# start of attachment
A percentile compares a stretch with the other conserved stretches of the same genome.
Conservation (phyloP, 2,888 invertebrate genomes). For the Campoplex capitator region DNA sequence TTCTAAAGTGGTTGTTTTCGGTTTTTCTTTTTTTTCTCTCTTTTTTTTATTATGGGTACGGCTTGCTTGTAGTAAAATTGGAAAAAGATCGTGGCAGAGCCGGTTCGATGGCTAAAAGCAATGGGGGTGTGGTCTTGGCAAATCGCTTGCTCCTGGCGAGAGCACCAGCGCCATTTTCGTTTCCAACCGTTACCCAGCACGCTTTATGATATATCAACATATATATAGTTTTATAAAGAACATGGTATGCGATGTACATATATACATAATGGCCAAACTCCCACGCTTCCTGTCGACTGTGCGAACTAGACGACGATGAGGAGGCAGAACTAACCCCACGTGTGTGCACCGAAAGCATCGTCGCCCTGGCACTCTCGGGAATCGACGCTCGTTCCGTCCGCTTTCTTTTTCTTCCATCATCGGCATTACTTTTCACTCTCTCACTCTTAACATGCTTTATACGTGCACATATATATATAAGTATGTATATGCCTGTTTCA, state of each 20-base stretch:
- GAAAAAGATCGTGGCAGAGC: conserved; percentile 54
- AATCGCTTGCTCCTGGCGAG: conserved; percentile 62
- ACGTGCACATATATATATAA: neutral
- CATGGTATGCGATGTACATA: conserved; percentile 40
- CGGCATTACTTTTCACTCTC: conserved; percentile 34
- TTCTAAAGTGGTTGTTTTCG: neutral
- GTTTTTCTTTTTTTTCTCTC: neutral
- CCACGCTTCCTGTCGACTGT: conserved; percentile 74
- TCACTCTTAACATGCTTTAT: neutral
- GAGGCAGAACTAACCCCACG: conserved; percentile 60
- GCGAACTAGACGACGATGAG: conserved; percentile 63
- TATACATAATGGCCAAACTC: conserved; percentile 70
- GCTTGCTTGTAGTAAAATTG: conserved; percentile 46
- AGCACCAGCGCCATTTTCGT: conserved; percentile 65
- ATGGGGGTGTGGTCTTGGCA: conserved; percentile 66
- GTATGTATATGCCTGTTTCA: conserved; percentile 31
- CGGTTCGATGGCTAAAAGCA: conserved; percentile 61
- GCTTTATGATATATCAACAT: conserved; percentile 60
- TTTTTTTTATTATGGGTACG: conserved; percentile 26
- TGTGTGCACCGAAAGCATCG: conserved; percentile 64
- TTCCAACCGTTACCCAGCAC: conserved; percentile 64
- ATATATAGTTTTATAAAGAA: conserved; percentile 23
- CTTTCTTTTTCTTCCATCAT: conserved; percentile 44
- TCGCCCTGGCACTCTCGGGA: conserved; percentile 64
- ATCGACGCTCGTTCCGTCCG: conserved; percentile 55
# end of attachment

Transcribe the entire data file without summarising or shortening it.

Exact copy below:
A percentile compares a stretch with the other conserved stretches of the same genome.
Conservation (phyloP, 2,888 invertebrate genomes). For the Campoplex capitator region DNA sequence TTCTAAAGTGGTTGTTTTCGGTTTTTCTTTTTTTTCTCTCTTTTTTTTATTATGGGTACGGCTTGCTTGTAGTAAAATTGGAAAAAGATCGTGGCAGAGCCGGTTCGATGGCTAAAAGCAATGGGGGTGTGGTCTTGGCAAATCGCTTGCTCCTGGCGAGAGCACCAGCGCCATTTTCGTTTCCAACCGTTACCCAGCACGCTTTATGATATATCAACATATATATAGTTTTATAAAGAACATGGTATGCGATGTACATATATACATAATGGCCAAACTCCCACGCTTCCTGTCGACTGTGCGAACTAGACGACGATGAGGAGGCAGAACTAACCCCACGTGTGTGCACCGAAAGCATCGTCGCCCTGGCACTCTCGGGAATCGACGCTCGTTCCGTCCGCTTTCTTTTTCTTCCATCATCGGCATTACTTTTCACTCTCTCACTCTTAACATGCTTTATACGTGCACATATATATATAAGTATGTATATGCCTGTTTCA, state of each 20-base stretch:
- GAAAAAGATCGTGGCAGAGC: conserved; percentile 54
- AATCGCTTGCTCCTGGCGAG: conserved; percentile 62
- ACGTGCACATATATATATAA: neutral
- CATGGTATGCGATGTACATA: conserved; percentile 40
- CGGCATTACTTTTCACTCTC: conserved; percentile 34
- TTCTAAAGTGGTTGTTTTCG: neutral
- GTTTTTCTTTTTTTTCTCTC: neutral
- CCACGCTTCCTGTCGACTGT: conserved; percentile 74
- TCACTCTTAACATGCTTTAT: neutral
- GAGGCAGAACTAACCCCACG: conserved; percentile 60
- GCGAACTAGACGACGATGAG: conserved; percentile 63
- TATACATAATGGCCAAACTC: conserved; percentile 70
- GCTTGCTTGTAGTAAAATTG: conserved; percentile 46
- AGCACCAGCGCCATTTTCGT: conserved; percentile 65
- ATGGGGGTGTGGTCTTGGCA: conserved; percentile 66
- GTATGTATATGCCTGTTTCA: conserved; percentile 31
- CGGTTCGATGGCTAAAAGCA: conserved; percentile 61
- GCTTTATGATATATCAACAT: conserved; percentile 60
- TTTTTTTTATTATGGGTACG: conserved; percentile 26
- TGTGTGCACCGAAAGCATCG: conserved; percentile 64
- TTCCAACCGTTACCCAGCAC: conserved; percentile 64
- ATATATAGTTTTATAAAGAA: conserved; percentile 23
- CTTTCTTTTTCTTCCATCAT: conserved; percentile 44
- TCGCCCTGGCACTCTCGGGA: conserved; percentile 64
- ATCGACGCTCGTTCCGTCCG: conserved; percentile 55